such extreme views seriously. My own parents, pastors, and youth
leaders, for example, had fairly sensible views — certainly they were
more conservative than I have wound up being, but they were
fundamentally reasonable.” He makes some positive suggestions for ways to move forward.
And this brings us to the interview with Mark Noll on The Future of Evangelicals in Academia. About fifteen years ago Noll published a much read book The Scandal of the Evangelical Mind that set forth what he saw then as problems – profound problems – with evangelical thinking. It was impossible, or well nigh impossible, he claimed to be an evangelical scholar with intellectual integrity. But things are changing. Toward the end of the interview Timothy Dalrymple poses a question from his own experience as a graduate student.
In my own graduate education, I sometimes heard believing
professors and historians say that, “As a historian I believe X, because
I am required to operate according to a certain methodology. But as an
individual believer, I believe Y.” The question is: Is that a stable
arrangement? … Is it practical to
bifurcate ourselves as scholars into one part that draws conclusions
according to rigorous methodological criteria and another part that
confesses a different set of beliefs?
Mark Noll responded:
That’s a very
good question. I actually think it’s fatal for long-term Christian
thinking and fatal for the long-term health of Christianity per se
to live under different basic commitments in professional life and
church life. To say that I adopt the rules of
the game for academic life Monday to Friday, and the rules of church
life on Sunday, that’s a real problem.
However, what’s required for many domains of learning, and I would
include biblical studies, is the serious use of the mind while the
spirit is fully cast in a Christian foundation.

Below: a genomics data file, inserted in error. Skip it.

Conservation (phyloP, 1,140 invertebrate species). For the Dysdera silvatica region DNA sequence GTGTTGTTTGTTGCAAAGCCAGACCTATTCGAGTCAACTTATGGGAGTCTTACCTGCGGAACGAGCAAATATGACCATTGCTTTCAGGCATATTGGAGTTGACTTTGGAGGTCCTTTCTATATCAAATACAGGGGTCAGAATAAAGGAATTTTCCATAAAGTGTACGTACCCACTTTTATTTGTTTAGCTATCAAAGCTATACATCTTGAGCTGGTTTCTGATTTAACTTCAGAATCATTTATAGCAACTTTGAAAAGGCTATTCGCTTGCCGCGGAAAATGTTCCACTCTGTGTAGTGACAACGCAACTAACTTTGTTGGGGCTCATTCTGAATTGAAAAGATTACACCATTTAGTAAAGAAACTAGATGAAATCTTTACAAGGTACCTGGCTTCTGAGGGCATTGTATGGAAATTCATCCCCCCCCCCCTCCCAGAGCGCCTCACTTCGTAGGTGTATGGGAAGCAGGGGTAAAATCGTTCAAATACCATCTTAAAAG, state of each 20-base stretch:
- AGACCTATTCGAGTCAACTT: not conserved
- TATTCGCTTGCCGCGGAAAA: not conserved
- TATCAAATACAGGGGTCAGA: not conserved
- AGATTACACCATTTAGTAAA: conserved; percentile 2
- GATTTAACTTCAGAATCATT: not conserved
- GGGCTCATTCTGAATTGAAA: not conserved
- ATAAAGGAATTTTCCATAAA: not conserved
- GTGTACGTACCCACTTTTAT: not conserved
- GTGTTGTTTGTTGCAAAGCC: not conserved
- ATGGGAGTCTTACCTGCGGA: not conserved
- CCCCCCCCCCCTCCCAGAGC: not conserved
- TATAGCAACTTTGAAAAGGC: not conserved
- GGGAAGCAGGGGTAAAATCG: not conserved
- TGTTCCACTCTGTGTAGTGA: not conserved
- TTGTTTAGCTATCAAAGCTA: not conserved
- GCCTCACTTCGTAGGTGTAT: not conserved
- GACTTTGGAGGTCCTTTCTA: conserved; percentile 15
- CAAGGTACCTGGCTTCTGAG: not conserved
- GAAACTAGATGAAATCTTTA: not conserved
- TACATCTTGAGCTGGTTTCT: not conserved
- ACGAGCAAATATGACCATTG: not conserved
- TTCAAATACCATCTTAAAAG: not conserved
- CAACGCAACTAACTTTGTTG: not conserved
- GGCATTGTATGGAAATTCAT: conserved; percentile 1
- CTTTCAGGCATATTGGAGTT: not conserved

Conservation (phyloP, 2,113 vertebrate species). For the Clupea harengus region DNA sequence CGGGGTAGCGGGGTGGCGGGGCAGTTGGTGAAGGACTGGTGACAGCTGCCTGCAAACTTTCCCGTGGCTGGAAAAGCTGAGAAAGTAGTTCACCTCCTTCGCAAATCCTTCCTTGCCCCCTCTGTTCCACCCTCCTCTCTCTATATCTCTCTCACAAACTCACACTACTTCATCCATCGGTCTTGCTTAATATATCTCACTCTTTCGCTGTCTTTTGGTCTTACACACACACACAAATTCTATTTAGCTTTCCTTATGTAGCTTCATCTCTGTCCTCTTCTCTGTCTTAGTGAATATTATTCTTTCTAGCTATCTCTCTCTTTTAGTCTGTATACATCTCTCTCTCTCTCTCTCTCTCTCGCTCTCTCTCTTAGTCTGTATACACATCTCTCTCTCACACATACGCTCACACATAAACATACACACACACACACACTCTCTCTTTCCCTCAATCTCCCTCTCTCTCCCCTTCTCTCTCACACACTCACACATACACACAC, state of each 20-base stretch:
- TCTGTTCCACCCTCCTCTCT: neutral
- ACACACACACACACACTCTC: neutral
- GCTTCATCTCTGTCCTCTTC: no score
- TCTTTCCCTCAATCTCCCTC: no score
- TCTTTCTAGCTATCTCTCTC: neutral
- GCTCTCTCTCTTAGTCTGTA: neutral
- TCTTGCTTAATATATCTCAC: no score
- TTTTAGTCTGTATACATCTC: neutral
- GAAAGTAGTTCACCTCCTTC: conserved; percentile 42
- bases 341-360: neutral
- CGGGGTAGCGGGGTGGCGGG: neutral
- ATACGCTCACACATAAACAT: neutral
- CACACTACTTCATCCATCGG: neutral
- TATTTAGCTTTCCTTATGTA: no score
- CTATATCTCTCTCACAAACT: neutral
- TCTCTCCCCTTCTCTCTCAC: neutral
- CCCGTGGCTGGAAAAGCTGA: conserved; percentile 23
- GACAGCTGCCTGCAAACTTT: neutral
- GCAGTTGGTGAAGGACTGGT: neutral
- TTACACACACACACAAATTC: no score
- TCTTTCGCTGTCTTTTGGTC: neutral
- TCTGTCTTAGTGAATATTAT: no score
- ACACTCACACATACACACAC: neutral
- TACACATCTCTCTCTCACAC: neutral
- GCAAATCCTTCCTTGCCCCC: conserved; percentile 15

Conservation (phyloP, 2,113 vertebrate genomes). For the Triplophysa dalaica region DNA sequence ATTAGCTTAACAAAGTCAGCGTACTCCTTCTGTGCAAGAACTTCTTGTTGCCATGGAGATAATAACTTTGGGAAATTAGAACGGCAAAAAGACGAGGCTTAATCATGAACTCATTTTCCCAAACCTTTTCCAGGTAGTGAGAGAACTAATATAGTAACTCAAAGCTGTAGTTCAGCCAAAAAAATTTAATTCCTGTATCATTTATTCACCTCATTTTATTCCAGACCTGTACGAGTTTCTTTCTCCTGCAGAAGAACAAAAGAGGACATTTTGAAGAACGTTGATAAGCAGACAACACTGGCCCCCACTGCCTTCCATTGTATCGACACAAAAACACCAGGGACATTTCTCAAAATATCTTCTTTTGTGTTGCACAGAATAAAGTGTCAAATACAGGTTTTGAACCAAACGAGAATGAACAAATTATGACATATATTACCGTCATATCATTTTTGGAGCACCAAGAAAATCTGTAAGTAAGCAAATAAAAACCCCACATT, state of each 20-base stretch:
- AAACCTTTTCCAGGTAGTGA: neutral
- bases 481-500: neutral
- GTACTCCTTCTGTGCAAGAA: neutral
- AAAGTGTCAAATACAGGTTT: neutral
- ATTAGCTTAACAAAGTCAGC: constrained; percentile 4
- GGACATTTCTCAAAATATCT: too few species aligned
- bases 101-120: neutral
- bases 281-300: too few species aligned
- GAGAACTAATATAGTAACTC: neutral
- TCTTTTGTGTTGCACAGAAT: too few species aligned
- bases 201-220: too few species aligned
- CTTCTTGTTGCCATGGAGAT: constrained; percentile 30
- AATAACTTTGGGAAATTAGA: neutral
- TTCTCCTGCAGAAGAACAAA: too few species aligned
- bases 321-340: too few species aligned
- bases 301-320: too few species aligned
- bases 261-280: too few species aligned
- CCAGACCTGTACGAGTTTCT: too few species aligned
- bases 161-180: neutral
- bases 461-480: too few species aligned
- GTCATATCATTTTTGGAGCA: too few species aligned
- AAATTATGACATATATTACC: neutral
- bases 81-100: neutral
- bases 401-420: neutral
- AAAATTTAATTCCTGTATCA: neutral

This is a nice turn of phrase – serious use of the mind, rigorous and critical thinking, while the spirit is fully cast in a Christian foundation. We need to find a way forward that preserves intellectual integrity and remains Christian. Not an easy thing in an environment where secular materialism is in the air we breathe. We need to break out of what I have called “evangelical ghetto thinking” but do so while remaining committed to Christ and his church.
Noll also sees some encouraging trends – prominent evangelical and confessional Protestant philosophers (RJS: side note of my own – if only they would listen to scientists about science); significant work by sociologists (eg. Christian Smith, James Hunter and more); Francis Collins and BioLogos; and, he notes, “a better way
of negotiating the major universities like Chicago and Michigan and the
Ivy League schools, as more faculty and more students are willing to
identify as evangelical Christians and confessional Christians.” The efforts at Baylor to become a true
research university while retaining a commitment to evangelical principles is also a positive sign.
And this brings me back to the question I posed above:
Do you think that there is real discrimination against Christians in academia? If so is it justified? What can we do to move forward?
If you wish to contact me directly you may do so at rjs4mail[at]att.net